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UK healthcare staff call in sick to avoid using car as cost of fuel soars, union says | Cost of living crisis



Low-paid health and care workers are calling in sick because they cannot afford to fill their cars with petrol to travel to work, the head of the UK’s largest trade union has warned.

Boris Johnson said on Thursday that the UK economy was “steering into the wind” but cautioned against a “wage-price spiral”, as the cost of a tank of fuel hit a record £100.

Christina McAnea, general secretary of the public services union Unison, said some of her members were likely to strike in the coming months, faced by real-terms pay cuts as the cost of living crisis bites.

“[Petrol price rises are] having a big impact on people with jobs that mean they have to travel. So community health workers, health visitors, care workers, social workers … are saying they just cannot afford to do their jobs any more,” she said.

“We’re actually hearing of people who would rather phone in sick because they don’t have the money to fill up their cars and do their jobs. And more and more people are leaving public services, even in local government. There’s huge vacancies across local government.”

She said of the prospect of strike action: “We don’t want to bring low-paid workers out on strike. But if there’s no alternative, what else can people do?

“If we’ve got a government where they are getting 2-3% pay increases and we’ve got inflation running at 10% or even more by the end of the year and they already pay a disproportionate amount of their income on fuel, housing, energy and food costs, if you are low paid worker … that has a huge impact on people.”

McAnea, who was a housing officer in Glasgow before becoming a full-time union official, said Unison is already balloting local government staff in Scotland over industrial action, which could lead to schools being closed.

“We don’t want to inconvenience people and we know that has a huge impact on people. But there comes a point where there’s no alternative,” she said. “The same thing could happen in England and Wales. I’m not saying there will be strikes tomorrow, but there’s a lot of anger out there, and people become more desperate.”

Her warning came as train strikes by member of the RMT union are expected to cause travel chaos later this month. Two other unions representing drivers and support staff, Aslef and the TSSA, are also considering industrial action later in the summer, raising the threat of a complete national shutdown.

The prime minister has previously pledged to transform the UK into a “high wage economy” but he warned on Thursday that matching wage rises to inflation in the current circumstances risked a 1970s-style “wage-price spiral”.

Thinktank the Organisation of Economic cooperation and Development (OECD) warned this week that UK growth could grind to a halt next year, making it the weakest developed economy aside from Russia, but with inflation still painfully high.

Ministers are expected to announce a raft of public sector pay deals in the coming weeks, including for nurses.

In evidence to the NHS pay review body earlier this year the government said there was “extremely limited room for any further investment in pay” and that “financial restraint” was needed.

The TUC is warning that pushing through the 3% settlement the Department of Health and Social Care has suggested would amount to a £1,600 real-terms pay cut for nurses, with inflation running at 9% and expected to go higher.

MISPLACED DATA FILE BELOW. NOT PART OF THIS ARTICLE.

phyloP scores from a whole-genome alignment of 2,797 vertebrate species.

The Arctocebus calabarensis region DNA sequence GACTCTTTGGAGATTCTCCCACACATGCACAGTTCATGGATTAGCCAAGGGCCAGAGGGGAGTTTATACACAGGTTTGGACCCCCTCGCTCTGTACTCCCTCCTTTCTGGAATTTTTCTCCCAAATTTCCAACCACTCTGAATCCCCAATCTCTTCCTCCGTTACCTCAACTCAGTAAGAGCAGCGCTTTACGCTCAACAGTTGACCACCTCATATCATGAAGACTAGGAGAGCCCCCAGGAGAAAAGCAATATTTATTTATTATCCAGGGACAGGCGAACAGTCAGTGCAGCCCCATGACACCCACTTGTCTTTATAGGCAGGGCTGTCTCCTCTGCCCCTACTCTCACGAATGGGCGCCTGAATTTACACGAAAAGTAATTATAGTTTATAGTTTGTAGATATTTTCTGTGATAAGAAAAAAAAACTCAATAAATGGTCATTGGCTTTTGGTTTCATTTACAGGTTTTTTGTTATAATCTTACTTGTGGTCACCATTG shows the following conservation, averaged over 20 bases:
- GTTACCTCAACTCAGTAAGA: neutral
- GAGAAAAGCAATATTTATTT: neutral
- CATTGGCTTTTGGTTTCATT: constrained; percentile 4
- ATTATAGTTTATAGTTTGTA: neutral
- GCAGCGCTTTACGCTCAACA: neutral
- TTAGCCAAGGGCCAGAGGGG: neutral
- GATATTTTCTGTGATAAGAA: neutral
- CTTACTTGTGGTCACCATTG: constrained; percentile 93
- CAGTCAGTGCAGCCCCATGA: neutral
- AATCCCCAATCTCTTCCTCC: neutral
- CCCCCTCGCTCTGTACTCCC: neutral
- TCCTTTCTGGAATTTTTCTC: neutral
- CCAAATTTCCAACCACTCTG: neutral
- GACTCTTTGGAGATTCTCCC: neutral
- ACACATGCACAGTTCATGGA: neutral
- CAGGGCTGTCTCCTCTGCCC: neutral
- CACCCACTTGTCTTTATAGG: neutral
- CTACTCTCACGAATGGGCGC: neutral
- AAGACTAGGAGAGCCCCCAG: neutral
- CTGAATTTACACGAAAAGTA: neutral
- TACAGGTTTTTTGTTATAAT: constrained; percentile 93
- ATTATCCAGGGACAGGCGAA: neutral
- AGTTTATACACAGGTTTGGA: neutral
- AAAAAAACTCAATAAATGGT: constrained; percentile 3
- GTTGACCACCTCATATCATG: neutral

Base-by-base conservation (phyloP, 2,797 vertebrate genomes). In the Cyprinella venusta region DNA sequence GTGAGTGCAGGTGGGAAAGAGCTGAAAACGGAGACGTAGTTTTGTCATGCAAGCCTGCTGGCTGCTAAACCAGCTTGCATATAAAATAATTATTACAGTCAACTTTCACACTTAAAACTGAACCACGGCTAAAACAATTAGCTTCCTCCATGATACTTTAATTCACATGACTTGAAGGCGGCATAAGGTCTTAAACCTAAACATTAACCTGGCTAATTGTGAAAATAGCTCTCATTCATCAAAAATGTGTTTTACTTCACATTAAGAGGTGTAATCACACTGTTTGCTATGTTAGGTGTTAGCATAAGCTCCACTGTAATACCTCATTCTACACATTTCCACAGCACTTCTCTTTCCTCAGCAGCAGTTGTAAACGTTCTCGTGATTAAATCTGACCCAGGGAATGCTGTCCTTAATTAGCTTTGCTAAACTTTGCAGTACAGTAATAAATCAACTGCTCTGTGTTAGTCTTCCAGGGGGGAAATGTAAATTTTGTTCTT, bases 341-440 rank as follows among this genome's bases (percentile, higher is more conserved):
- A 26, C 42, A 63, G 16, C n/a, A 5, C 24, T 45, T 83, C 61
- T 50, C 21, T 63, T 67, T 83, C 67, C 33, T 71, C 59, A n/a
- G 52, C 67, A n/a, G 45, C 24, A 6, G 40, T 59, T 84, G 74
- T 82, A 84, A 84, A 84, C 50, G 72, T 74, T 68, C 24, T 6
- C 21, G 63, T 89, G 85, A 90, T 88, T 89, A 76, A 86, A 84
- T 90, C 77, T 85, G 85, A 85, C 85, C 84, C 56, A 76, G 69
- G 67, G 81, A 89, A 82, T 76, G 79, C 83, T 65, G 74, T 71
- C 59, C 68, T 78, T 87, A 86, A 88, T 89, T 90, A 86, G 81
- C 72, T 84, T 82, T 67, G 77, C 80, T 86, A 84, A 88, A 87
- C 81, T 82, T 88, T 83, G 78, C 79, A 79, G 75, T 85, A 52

Alongside the GMB and Unite, Unison submitted a pay claim for local government workers, including school staff in England, Wales and Northern Ireland this week, asking for a pay rise of at least £2,000.

McAnea said: “Pay restraint is completely inappropriate when we are talking about people in local government. About 50% of workers in local government earn less than £25,000 a year.

“If you’re a care worker, if you do a job out in the community and you have to go and visit people, and it’s costing you £100 to fill up: not possible.”

Her warning came as Johnson urged petrol retailers to “be responsible” and “look after consumers”, amid concerns in government that the 5p reduction in fuel duty announced in Rishi Sunak’s spring statement was not being passed on in full to motorists.

“We are watching it, and of course we hope that corporations will be responsible,” Johnson said, as he delivered a speech about the economy in Blackpool.

Figures from the data firm Experian Catalist show the average price of a litre of petrol at UK forecourts reached a record 182.3p on Wednesday.

That was an increase of 1.6p compared with Tuesday, taking the average cost of filling a 55-litre family car to £100.27. The RAC’s Simon Williams called it, “a truly dark day today for drivers”.

It is understood ministers are examining the possibility of naming and shaming retailers that are taking advantage of surging global energy prices to increase their margins.

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A government source stressed the measure had been used successfully before – with profiteering on Covid tests, for example – but warned it was more complex with fuel due to prices fluctuating at pumps as much as several times a day.

The business secretary, Kwasi Kwarteng, has already written to retailers urging them to behave responsibly, and asked the competition watchdog to examine at the issue.

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Imprisoned for being HIV positive | podcast | News



“The police come to my job, they’re telling me that this gentleman that I had dated is pressing charges on me because I didn’t tell him I was HIV positive.”

Lashanda Salinas faced criminal charges in Tennessee after her former partner accused her of exposing him to the HIV virus. Although Lashanda had been on medication since she was a teenager, and says she was open about her status, she was convicted and is now on the sex offender registry.

“I had to take a lie detector test every six months to prove to them that I [hadn’t] been around a child,” Salinas tells Hannah Moore.